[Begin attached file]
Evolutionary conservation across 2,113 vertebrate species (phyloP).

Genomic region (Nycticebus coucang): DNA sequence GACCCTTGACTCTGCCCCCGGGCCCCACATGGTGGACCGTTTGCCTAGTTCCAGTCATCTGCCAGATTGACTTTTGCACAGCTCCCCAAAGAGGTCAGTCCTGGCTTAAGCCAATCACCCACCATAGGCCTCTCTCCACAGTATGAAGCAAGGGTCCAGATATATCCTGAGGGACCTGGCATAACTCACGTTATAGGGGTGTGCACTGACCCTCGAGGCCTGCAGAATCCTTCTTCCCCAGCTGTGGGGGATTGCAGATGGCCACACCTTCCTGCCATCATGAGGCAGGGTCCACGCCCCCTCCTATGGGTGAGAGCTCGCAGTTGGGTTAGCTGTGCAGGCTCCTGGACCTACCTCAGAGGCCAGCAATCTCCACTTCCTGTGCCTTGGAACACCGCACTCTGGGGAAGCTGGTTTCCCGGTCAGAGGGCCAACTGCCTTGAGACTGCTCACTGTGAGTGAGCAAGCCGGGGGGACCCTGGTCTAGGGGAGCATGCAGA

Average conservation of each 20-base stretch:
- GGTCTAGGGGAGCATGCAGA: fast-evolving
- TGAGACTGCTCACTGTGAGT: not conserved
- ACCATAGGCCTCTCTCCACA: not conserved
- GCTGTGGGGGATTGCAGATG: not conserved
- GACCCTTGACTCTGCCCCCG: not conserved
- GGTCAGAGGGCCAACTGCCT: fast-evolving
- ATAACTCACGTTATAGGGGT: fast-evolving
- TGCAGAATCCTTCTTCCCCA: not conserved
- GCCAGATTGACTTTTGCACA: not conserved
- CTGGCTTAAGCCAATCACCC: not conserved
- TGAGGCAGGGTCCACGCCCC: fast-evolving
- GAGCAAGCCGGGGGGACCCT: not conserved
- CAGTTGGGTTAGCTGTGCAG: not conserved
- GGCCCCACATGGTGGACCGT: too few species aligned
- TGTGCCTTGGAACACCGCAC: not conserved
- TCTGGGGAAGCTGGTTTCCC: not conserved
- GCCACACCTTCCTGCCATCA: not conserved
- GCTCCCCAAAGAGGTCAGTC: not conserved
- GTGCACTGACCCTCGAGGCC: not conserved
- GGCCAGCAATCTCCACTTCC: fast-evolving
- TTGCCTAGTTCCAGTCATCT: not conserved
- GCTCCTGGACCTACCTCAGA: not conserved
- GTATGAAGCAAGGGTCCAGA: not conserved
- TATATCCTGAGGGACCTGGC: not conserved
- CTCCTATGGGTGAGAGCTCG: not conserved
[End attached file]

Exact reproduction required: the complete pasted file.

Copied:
Evolutionary conservation across 2,113 vertebrate species (phyloP).

Genomic region (Nycticebus coucang): DNA sequence GACCCTTGACTCTGCCCCCGGGCCCCACATGGTGGACCGTTTGCCTAGTTCCAGTCATCTGCCAGATTGACTTTTGCACAGCTCCCCAAAGAGGTCAGTCCTGGCTTAAGCCAATCACCCACCATAGGCCTCTCTCCACAGTATGAAGCAAGGGTCCAGATATATCCTGAGGGACCTGGCATAACTCACGTTATAGGGGTGTGCACTGACCCTCGAGGCCTGCAGAATCCTTCTTCCCCAGCTGTGGGGGATTGCAGATGGCCACACCTTCCTGCCATCATGAGGCAGGGTCCACGCCCCCTCCTATGGGTGAGAGCTCGCAGTTGGGTTAGCTGTGCAGGCTCCTGGACCTACCTCAGAGGCCAGCAATCTCCACTTCCTGTGCCTTGGAACACCGCACTCTGGGGAAGCTGGTTTCCCGGTCAGAGGGCCAACTGCCTTGAGACTGCTCACTGTGAGTGAGCAAGCCGGGGGGACCCTGGTCTAGGGGAGCATGCAGA

Average conservation of each 20-base stretch:
- GGTCTAGGGGAGCATGCAGA: fast-evolving
- TGAGACTGCTCACTGTGAGT: not conserved
- ACCATAGGCCTCTCTCCACA: not conserved
- GCTGTGGGGGATTGCAGATG: not conserved
- GACCCTTGACTCTGCCCCCG: not conserved
- GGTCAGAGGGCCAACTGCCT: fast-evolving
- ATAACTCACGTTATAGGGGT: fast-evolving
- TGCAGAATCCTTCTTCCCCA: not conserved
- GCCAGATTGACTTTTGCACA: not conserved
- CTGGCTTAAGCCAATCACCC: not conserved
- TGAGGCAGGGTCCACGCCCC: fast-evolving
- GAGCAAGCCGGGGGGACCCT: not conserved
- CAGTTGGGTTAGCTGTGCAG: not conserved
- GGCCCCACATGGTGGACCGT: too few species aligned
- TGTGCCTTGGAACACCGCAC: not conserved
- TCTGGGGAAGCTGGTTTCCC: not conserved
- GCCACACCTTCCTGCCATCA: not conserved
- GCTCCCCAAAGAGGTCAGTC: not conserved
- GTGCACTGACCCTCGAGGCC: not conserved
- GGCCAGCAATCTCCACTTCC: fast-evolving
- TTGCCTAGTTCCAGTCATCT: not conserved
- GCTCCTGGACCTACCTCAGA: not conserved
- GTATGAAGCAAGGGTCCAGA: not conserved
- TATATCCTGAGGGACCTGGC: not conserved
- CTCCTATGGGTGAGAGCTCG: not conserved